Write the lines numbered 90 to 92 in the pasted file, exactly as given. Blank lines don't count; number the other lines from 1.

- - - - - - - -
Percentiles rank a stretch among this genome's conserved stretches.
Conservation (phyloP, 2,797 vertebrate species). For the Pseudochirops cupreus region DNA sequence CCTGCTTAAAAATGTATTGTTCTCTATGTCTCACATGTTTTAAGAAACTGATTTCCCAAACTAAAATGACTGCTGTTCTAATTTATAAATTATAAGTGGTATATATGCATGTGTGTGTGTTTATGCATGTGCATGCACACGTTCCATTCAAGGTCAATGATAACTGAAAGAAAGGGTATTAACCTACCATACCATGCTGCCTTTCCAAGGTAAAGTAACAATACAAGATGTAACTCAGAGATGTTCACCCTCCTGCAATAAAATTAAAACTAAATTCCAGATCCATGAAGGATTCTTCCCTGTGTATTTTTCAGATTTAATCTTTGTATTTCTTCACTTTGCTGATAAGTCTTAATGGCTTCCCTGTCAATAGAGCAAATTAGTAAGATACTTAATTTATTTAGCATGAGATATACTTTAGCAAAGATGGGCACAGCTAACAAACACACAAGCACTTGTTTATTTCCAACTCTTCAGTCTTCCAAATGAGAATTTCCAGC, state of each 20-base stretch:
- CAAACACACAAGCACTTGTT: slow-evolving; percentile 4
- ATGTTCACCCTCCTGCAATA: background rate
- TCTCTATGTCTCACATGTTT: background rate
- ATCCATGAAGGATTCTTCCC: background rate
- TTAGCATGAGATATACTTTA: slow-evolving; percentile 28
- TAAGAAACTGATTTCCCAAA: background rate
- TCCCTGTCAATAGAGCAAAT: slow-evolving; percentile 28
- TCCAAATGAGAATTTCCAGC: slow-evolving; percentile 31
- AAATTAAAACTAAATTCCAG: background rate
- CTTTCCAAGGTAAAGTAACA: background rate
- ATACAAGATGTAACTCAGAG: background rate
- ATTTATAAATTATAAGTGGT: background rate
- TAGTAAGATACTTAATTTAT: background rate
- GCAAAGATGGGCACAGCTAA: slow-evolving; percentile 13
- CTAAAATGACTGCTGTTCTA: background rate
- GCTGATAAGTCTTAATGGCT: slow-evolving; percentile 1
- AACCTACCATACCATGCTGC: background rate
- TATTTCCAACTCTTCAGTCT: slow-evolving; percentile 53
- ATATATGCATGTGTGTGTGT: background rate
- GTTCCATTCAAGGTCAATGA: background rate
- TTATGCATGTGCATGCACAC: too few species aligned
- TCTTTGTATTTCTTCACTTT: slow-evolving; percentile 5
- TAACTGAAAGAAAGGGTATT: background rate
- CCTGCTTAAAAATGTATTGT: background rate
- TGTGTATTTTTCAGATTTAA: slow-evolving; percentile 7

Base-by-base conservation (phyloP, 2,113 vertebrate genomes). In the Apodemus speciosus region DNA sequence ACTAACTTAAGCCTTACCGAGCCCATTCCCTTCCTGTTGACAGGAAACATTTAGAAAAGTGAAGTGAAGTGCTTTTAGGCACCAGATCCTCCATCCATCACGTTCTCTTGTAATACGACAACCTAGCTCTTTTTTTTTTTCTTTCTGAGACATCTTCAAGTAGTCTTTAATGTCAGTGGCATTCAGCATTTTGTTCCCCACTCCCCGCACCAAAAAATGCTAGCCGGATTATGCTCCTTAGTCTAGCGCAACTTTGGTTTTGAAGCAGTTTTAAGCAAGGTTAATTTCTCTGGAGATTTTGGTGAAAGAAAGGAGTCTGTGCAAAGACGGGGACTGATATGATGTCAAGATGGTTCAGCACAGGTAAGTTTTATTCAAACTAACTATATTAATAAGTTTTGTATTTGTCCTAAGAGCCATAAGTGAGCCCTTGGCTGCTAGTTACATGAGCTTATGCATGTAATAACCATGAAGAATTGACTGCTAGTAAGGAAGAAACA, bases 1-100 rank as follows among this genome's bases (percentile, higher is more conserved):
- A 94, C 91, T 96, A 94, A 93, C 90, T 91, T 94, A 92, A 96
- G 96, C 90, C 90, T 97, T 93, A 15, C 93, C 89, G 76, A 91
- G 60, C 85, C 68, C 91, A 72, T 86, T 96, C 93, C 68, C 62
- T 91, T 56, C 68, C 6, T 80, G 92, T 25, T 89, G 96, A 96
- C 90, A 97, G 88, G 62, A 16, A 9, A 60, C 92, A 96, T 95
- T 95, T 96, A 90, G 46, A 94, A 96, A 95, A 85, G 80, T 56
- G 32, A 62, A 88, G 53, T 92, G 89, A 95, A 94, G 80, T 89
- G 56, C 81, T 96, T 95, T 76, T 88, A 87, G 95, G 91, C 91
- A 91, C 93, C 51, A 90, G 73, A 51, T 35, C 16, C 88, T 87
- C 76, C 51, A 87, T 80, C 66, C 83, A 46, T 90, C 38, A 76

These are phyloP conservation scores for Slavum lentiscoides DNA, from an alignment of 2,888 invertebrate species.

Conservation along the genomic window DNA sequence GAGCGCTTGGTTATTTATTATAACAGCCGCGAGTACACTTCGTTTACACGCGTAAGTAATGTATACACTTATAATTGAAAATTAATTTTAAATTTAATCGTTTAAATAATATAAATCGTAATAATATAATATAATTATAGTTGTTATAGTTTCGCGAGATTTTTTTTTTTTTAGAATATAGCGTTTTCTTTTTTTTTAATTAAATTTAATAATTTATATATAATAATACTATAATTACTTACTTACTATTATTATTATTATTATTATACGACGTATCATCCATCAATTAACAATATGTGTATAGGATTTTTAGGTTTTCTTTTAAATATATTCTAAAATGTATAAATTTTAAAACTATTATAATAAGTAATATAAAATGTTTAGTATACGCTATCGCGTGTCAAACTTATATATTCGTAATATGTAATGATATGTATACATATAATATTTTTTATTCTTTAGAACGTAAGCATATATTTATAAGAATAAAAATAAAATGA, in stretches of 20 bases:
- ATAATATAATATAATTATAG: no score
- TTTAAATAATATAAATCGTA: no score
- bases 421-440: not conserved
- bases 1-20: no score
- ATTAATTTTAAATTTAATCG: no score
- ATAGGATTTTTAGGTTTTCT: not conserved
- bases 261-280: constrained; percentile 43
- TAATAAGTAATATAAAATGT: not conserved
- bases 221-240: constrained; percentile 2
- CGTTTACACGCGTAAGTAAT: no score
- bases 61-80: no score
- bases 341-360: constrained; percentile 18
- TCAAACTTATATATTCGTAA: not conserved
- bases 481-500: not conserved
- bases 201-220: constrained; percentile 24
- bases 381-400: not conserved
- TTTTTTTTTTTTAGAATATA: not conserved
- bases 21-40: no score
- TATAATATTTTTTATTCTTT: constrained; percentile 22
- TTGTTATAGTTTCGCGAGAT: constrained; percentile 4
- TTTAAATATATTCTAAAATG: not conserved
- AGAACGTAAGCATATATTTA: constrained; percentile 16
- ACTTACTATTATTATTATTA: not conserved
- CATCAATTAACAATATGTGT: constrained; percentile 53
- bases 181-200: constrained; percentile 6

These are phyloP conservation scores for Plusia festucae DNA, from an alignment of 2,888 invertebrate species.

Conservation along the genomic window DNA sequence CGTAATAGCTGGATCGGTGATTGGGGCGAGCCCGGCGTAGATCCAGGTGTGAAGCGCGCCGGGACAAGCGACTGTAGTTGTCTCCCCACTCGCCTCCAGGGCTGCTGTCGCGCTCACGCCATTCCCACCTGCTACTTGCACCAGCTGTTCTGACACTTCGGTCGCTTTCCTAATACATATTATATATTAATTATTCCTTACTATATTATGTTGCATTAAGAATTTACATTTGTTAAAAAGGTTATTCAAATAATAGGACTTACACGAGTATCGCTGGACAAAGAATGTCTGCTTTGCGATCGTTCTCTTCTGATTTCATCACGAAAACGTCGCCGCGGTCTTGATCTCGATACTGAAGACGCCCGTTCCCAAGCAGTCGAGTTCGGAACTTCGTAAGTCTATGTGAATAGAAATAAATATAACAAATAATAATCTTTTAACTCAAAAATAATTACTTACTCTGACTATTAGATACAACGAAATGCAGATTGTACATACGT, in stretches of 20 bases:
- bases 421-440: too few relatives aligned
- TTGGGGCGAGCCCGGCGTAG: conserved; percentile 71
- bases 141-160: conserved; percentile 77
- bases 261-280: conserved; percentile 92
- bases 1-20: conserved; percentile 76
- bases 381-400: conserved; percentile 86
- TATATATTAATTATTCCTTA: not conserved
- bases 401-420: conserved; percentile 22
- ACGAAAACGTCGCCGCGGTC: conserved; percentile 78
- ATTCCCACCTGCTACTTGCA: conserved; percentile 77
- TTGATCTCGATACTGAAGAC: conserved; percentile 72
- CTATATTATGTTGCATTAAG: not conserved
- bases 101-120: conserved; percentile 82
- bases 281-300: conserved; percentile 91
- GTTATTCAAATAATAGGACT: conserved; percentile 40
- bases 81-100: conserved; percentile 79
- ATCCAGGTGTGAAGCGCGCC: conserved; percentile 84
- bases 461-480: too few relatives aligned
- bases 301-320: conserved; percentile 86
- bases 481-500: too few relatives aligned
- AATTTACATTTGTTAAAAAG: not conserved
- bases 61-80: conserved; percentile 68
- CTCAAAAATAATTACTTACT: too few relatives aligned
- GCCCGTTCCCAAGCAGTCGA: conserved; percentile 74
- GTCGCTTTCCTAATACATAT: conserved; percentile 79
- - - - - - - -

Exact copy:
- CTCAAAAATAATTACTTACT: too few relatives aligned
- GCCCGTTCCCAAGCAGTCGA: conserved; percentile 74
- GTCGCTTTCCTAATACATAT: conserved; percentile 79